England are determined "more than ever" to take a knee during Euro 2020, Gareth Southgate has said.
It comes after some fans booed when players made the anti-racism gesture before Wednesday's warm up game against Austria at Middlesbrough's Riverside Stadium.
Ahead of Sunday's game against Romania at the same venue, the England boss said: "The first thing is we are collectively really disappointed it [the booing] happened.
"Some people decide to boo - I think those people should put themselves in the shoes of those young players and how that must feel, and if that was their children, how would they feel about their kids being in that sort of situation."
The sight of players taking the knee ahead of kick-off has become a staple of English football since last summer, designed to highlight police brutality and discrimination as the Black Lives Matter movement took off worldwide following the murder of George Floyd.
Despite that, players including England star Marcus Rashford have regularly been subjected to racist abuse online, adding to the calls on social media companies to take stronger action against accounts who engage in abuse.
Southgate continued: "The most important thing for our players is to know that we are totally united on it (taking the knee), we're totally committed to supporting each other, supporting the team.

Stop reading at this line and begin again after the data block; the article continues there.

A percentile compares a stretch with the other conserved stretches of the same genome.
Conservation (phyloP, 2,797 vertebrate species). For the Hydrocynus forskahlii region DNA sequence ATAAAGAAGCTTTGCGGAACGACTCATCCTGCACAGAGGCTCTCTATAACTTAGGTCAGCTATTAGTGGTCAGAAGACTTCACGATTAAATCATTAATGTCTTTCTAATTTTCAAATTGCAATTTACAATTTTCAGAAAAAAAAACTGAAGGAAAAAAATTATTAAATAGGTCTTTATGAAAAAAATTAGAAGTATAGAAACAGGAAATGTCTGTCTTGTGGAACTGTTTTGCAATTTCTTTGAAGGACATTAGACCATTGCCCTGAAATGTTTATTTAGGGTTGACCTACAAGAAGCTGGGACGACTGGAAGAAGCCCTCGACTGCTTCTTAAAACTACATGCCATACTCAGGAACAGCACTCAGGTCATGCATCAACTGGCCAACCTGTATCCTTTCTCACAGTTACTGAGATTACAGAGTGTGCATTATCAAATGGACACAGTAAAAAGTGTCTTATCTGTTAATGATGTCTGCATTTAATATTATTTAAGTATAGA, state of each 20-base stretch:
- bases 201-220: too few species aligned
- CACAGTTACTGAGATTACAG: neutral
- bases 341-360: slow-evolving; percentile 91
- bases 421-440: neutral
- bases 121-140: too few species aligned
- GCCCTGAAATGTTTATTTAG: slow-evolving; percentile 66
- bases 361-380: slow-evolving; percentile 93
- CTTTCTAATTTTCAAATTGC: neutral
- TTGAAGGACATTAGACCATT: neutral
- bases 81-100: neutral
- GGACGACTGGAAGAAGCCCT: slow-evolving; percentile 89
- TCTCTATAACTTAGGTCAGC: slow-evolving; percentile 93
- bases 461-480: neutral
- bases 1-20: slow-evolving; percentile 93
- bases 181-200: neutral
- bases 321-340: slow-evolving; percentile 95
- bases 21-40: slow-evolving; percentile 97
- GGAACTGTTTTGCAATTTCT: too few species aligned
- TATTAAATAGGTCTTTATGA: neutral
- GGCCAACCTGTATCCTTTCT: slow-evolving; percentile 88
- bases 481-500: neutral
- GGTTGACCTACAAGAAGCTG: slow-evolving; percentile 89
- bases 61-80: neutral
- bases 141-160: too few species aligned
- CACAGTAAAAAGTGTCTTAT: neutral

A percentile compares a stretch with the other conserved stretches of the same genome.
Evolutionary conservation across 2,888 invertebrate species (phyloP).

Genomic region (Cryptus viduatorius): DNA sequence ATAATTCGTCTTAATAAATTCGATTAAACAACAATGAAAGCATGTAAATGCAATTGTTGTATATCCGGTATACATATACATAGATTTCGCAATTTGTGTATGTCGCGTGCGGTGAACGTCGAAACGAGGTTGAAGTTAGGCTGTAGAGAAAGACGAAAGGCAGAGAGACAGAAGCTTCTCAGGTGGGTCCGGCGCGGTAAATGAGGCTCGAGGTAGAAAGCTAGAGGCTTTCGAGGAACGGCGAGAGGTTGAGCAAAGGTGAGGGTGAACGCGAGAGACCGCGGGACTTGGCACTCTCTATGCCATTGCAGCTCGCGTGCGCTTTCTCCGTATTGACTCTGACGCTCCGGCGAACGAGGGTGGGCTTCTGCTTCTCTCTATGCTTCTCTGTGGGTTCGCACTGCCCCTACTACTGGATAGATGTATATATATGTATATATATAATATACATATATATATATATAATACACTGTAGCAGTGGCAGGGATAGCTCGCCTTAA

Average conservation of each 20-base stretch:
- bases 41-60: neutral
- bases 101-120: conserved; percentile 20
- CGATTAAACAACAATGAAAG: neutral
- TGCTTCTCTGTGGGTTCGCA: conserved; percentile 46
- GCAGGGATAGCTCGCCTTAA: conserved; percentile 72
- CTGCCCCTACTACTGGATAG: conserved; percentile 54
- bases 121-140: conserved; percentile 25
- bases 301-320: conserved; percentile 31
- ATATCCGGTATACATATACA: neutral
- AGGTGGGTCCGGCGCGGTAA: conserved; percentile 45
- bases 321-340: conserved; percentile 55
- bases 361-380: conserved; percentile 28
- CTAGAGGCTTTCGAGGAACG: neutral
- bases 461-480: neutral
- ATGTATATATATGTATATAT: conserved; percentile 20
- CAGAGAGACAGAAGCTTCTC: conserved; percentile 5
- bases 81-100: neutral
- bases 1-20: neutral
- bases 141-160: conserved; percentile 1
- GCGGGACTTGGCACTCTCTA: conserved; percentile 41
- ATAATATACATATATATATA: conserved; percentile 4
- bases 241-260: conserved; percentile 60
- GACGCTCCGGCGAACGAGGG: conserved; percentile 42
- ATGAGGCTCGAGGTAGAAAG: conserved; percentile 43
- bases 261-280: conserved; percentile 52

"We feel more than ever determined to take the knee through this tournament. We accept there might be an adverse reaction and we're just going to ignore that and move forward.
"I think the players are sick of talking about the consequences of should they, shouldn't they. They've had enough really. As far as I'm concerned they are not going to take more questions on this through the tournament. If it happens, it happens. They're very clear. Their voices have been heard loud and clear.
"They are making their stand but they want to talk about the football and want the focus to be on the football."
Southgate was joined by midfielder Kalvin Phillips at a news conference, who said he was "confused and disappointed" by the booing.
"I think I was just happy that the boos got cancelled out by the fans cheering in the end, but I don't think it's a great situation, especially for us players," he said.
"All we can do is just focus on the game and speak about it afterwards. And I think the team spoke about it together and we came up with the conclusion that, regardless of what goes on around, we're still going to participate in the kneeling and I think that's a great idea."
The delayed European Championships - which were meant to take place last year - start on 11 June.
England are due to open their campaign against Croatia on 13 June at Wembley.